Science & Technology

Artificial Insemination Used to Breed a Better Beei
|| 0:00:00
X
Rosanne Skirble
June 05, 2012 2:40 PM
Honeybees are in trouble. Each year since 2006, one-third of their hives have been wiped out by a mysterious disease called Colony Collapse Disorder. While experts are not sure, they say poor hive management, overworked bees, pesticides or parasitic mites could be to blame. VOA’s Rosanne Skirble met a beekeeper who is breeding a queen bee that can help her hive withstand the assault.

Artificial Insemination Used to Breed a Better Bee

Rosanne Skirble

Published June 05, 2012

Honeybees are in trouble. Each year since 2006, one-third of their hives have been wiped out by a mysterious disease called Colony Collapse Disorder. While experts are not sure, they say poor hive management, overworked bees, pesticides or parasitic mites could be to blame. VOA’s Rosanne Skirble met a beekeeper who is breeding a queen bee that can help her hive withstand the assault.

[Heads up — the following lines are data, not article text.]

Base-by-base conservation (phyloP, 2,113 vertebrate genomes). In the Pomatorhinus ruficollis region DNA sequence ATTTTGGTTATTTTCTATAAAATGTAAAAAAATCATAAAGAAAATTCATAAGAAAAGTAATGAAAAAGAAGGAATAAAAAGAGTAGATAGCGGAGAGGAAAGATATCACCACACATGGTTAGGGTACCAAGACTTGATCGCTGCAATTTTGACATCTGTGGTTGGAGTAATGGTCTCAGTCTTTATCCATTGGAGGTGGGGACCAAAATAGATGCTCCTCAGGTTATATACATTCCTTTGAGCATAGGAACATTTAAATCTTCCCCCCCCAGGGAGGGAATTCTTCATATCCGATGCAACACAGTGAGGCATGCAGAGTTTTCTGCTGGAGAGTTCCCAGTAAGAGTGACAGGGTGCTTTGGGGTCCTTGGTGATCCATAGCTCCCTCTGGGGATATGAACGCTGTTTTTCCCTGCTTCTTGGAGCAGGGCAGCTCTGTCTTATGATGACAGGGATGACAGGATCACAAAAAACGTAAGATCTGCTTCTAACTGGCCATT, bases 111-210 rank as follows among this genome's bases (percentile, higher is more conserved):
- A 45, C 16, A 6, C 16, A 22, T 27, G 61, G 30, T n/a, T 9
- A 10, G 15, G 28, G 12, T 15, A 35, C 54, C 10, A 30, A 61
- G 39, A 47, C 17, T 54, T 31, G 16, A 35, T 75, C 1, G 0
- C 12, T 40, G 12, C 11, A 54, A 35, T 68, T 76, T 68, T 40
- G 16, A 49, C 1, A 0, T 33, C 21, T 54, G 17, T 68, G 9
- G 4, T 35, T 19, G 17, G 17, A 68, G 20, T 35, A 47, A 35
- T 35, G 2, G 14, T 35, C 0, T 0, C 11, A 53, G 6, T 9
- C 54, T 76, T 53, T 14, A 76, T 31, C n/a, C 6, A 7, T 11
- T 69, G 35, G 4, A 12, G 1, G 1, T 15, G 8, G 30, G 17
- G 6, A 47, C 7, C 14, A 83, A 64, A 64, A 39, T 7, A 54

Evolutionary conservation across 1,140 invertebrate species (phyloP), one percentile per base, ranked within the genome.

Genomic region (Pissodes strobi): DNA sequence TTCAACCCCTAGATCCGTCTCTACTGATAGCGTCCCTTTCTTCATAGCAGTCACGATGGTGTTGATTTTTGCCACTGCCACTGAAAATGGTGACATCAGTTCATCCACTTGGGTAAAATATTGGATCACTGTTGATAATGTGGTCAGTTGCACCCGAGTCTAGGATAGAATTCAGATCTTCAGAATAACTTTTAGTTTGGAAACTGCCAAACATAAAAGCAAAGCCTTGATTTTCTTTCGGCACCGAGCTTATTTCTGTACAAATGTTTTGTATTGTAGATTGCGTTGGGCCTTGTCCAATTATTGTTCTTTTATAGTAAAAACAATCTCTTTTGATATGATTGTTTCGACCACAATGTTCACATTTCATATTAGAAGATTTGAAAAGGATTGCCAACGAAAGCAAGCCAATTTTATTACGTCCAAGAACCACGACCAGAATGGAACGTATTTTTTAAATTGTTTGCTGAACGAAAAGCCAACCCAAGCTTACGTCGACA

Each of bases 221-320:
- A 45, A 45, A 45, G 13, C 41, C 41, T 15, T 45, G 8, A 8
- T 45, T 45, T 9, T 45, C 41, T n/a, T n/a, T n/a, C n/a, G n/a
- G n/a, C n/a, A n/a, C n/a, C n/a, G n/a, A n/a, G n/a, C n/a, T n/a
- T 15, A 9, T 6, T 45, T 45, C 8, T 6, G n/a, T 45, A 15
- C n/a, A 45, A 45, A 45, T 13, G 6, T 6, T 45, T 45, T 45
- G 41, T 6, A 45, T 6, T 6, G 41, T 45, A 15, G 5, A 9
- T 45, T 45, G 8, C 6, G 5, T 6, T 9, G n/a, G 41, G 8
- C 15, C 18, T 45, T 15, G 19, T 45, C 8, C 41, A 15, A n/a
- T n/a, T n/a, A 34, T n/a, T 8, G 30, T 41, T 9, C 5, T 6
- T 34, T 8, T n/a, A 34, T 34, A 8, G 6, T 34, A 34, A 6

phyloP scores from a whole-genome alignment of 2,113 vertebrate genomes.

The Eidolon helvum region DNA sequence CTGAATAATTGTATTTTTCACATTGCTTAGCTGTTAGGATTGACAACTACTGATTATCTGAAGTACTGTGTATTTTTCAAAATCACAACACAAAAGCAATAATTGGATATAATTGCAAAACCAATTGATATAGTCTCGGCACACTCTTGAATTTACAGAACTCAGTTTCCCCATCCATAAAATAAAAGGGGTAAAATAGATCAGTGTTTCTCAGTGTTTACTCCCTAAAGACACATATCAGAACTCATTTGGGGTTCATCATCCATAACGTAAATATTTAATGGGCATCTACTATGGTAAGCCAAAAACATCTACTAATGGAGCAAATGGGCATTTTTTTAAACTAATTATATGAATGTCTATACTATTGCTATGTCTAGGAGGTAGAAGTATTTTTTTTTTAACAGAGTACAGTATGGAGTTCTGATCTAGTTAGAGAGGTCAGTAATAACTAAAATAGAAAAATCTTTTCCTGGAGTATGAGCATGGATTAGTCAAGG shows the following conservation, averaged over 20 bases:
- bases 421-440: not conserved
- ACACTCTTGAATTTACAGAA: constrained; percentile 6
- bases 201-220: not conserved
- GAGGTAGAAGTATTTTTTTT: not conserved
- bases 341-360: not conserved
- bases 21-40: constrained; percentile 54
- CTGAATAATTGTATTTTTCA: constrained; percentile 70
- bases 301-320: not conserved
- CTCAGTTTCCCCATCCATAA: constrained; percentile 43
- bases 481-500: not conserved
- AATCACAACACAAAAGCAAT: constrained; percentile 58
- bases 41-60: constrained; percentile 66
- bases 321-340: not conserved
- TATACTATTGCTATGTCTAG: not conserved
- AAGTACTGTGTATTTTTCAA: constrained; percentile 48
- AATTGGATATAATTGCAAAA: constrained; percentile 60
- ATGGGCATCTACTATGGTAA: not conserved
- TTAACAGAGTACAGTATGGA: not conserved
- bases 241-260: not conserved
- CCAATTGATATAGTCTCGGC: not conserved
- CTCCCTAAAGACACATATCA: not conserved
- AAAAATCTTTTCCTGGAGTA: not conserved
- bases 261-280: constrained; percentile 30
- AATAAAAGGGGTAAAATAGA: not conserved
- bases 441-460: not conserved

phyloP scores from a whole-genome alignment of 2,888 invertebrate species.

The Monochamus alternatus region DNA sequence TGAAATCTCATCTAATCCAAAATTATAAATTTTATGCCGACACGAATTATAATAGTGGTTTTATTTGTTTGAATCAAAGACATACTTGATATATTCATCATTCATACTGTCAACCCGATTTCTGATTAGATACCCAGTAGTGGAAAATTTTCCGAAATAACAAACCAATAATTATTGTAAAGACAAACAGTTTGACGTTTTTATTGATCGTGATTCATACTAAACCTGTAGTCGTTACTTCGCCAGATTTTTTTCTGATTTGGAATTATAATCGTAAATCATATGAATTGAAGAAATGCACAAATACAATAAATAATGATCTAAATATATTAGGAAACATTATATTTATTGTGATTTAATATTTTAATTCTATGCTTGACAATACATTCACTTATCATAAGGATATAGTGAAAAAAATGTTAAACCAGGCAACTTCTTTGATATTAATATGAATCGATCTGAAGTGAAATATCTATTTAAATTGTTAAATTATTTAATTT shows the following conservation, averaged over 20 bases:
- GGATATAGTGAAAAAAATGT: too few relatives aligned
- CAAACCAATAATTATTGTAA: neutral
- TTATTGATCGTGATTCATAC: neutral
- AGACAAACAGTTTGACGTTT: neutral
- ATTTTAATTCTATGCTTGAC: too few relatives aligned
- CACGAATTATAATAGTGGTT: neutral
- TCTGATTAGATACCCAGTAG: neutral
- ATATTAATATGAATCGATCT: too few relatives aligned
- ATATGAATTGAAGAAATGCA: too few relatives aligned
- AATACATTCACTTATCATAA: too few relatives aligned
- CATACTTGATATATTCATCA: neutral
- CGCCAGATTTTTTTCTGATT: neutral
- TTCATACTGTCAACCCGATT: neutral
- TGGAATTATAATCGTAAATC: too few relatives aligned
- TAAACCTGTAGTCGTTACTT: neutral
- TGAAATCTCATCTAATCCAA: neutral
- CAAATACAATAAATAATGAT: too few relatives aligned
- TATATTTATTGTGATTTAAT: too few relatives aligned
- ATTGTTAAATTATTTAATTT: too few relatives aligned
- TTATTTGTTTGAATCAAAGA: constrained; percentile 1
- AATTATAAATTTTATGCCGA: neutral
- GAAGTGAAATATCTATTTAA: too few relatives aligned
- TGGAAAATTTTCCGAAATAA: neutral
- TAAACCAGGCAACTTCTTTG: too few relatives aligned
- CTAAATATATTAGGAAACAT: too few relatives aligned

You May Like

At Khmer Rouge Court, Long-Awaited Verdict Approaches

First phase of trial, which is coming to an end, has focused on forced exodus of Phnom Penh in 1975 - and now many are hopeful justice will be served More

Video When Fighting Eases, Gazans Line Up at Bakeries

When there is a lull in the conflict, residents who have been hunkered down in their apartments rush out to stock up on food and other necessities More

Video Information War Rages Alongside Real One in Ukraine

Downing of Malaysian airliner, allegations of cross-border shelling move information war in war-torn country to a new level More